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“financial”

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Soccer unites refugees but who will give them a game?

Soccer is often called the game that unites the world but a group of refugees and asylum seekers from around the globe have found financial obstacles in their attempt to unite as a team in Sydney. Players in the team unofficially known as Auburn United FC have come to Australia from Afghanistan, Africa, Nepal, Turkey and Tajikistan to find asylum. According to Settlement Services International (SSI) CEO Violet Roumeliotis, most of the team members are on bridging visas, which means they are unable to work. SSI provides case management and other support services to many of the refugee and asylum seeker members of the team. Other players are full-time overseas students. “Living on a tight budget, these players have no funds to pay registration fees of between $200 and $300 each to join an organised competition,” Ms Roumeliotis said. “Without support from a sponsor, they have no hope of playing the world game in Australia.” Their options for engaging in Sydney’s cultural life are limited but they come together to play soccer, or football to most of the world, every week. Until eight months ago, they formed only ad-hoc to play with whoever turned up to Auburn Park on any given night. But when Afghan asylum seeker and soccer coach Essa Khan, 44, found them kicking a ball in the dark while out walking, he quickly rounded them up in to a team. “It’s my passion and I like to give something to the young people,” Essa said with his Settlement Services International case manager Archana Ghale interpreting. “It helps their health, they can engage in an activity and avoid anti-social behaviour. “It’s better to play football than to get involved in alcohol or drugs.”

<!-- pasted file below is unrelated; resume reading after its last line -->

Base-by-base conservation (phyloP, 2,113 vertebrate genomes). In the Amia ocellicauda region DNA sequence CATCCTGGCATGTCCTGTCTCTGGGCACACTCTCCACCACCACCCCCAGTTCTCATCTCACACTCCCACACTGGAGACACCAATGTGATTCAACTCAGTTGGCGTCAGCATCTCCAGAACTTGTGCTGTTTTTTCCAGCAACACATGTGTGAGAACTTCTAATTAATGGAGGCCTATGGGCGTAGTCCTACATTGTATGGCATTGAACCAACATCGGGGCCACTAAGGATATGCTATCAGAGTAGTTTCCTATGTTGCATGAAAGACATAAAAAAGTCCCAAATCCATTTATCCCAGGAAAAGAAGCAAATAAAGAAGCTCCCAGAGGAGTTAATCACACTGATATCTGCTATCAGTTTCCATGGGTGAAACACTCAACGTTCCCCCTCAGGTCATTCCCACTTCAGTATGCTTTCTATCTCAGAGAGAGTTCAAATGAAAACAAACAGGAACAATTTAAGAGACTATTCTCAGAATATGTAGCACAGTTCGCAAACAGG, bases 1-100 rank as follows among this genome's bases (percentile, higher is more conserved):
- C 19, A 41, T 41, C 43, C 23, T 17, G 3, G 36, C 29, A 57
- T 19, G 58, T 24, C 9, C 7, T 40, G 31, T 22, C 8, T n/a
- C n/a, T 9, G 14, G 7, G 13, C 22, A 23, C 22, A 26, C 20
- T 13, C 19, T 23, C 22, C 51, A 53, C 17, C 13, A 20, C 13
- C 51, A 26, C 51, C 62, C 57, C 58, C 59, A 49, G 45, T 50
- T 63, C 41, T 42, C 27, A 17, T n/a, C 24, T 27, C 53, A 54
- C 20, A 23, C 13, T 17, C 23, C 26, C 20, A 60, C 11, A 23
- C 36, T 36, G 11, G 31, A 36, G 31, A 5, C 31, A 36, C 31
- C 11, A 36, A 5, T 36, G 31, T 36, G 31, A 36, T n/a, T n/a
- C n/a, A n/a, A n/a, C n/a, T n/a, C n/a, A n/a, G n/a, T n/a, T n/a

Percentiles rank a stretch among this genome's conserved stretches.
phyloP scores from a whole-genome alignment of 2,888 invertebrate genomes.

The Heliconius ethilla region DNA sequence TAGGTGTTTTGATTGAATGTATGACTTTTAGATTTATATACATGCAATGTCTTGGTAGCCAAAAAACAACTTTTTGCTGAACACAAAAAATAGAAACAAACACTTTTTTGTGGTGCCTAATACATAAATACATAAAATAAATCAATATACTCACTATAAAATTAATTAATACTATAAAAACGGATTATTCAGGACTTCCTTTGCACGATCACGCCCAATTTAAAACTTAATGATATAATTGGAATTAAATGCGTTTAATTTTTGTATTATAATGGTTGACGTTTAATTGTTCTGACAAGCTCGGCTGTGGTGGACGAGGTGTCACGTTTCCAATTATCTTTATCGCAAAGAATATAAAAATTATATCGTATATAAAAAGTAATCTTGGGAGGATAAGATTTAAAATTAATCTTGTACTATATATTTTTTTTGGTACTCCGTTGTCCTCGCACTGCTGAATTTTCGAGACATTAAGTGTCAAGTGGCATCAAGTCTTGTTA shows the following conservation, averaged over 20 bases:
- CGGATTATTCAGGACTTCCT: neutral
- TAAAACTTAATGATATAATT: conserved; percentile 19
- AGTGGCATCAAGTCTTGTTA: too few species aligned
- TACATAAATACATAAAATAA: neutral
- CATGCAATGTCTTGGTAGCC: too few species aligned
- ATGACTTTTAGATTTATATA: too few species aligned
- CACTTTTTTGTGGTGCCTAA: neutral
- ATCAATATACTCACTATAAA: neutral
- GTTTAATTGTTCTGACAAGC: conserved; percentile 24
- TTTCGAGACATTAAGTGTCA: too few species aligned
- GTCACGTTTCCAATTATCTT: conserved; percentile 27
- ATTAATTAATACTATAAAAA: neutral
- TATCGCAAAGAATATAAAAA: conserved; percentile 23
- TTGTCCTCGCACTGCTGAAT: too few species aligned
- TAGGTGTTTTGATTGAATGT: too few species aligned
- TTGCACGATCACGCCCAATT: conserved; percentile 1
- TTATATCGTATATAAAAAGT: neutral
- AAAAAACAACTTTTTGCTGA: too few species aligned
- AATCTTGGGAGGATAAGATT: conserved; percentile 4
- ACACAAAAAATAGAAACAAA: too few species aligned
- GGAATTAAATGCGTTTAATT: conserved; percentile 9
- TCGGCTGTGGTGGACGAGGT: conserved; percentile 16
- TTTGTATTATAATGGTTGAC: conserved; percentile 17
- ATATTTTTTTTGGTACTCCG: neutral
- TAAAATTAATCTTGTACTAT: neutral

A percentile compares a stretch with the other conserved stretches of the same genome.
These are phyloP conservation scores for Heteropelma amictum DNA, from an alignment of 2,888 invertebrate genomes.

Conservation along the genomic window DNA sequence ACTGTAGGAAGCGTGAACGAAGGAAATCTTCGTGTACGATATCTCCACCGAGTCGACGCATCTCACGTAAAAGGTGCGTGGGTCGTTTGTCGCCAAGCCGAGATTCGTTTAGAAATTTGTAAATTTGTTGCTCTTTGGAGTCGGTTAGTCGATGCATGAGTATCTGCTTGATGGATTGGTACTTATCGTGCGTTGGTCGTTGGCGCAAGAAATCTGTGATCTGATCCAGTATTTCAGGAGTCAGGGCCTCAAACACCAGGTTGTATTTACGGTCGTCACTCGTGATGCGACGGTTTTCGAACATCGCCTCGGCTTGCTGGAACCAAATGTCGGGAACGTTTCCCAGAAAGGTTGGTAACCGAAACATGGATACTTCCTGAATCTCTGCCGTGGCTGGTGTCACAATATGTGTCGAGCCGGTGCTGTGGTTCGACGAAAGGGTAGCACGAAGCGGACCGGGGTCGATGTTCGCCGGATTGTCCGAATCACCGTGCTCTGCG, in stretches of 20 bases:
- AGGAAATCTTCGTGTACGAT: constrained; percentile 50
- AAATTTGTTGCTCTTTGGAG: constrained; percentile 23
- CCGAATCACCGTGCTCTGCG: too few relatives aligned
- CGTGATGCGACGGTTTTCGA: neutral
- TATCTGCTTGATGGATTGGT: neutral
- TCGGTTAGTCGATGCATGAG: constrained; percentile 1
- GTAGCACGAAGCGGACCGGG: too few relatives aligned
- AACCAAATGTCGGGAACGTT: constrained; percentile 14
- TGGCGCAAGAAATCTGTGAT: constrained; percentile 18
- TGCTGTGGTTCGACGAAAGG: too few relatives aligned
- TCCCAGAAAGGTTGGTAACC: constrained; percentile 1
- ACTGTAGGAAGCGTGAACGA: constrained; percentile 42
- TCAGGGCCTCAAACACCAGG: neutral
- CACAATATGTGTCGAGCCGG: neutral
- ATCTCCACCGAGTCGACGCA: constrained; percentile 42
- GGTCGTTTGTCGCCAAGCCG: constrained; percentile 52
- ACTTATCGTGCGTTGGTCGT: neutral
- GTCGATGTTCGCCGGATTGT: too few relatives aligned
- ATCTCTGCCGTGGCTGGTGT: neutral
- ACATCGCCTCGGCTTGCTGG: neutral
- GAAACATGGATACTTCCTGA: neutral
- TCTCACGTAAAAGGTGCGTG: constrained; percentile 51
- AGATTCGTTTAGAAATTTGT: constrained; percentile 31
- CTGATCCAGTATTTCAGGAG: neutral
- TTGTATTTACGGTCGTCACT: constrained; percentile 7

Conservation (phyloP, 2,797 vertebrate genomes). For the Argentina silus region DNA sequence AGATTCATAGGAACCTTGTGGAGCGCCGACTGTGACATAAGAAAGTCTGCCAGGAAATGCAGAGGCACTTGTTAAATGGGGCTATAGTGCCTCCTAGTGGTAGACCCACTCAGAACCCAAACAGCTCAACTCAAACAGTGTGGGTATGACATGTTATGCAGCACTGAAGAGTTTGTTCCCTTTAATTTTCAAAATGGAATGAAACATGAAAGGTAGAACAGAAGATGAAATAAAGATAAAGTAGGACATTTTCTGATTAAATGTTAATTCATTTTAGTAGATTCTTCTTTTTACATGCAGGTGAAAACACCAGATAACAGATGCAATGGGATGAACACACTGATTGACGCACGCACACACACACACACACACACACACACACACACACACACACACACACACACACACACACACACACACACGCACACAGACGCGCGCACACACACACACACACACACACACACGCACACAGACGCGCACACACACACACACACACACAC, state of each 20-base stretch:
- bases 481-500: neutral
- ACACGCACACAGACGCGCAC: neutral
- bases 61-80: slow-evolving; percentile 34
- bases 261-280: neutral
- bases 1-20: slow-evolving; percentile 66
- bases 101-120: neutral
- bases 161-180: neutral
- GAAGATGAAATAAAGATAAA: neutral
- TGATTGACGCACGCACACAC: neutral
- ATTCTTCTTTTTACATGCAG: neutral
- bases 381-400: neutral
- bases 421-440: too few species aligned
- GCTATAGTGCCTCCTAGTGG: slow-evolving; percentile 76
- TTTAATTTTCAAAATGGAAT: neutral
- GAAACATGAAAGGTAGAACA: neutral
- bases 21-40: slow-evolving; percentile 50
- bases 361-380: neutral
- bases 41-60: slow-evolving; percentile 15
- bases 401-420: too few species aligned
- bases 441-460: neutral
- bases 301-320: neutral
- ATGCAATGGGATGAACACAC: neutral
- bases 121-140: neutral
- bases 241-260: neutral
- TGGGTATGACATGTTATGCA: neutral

Acknowledging Anti-Poverty Week

SSI acknowledged the financial hardships faced by many of its clients by providing lunch prepared by chef Tony Sharpe for 50 SSI clients at its Community Kitchen in Ryde, during Anti-Poverty Week in October.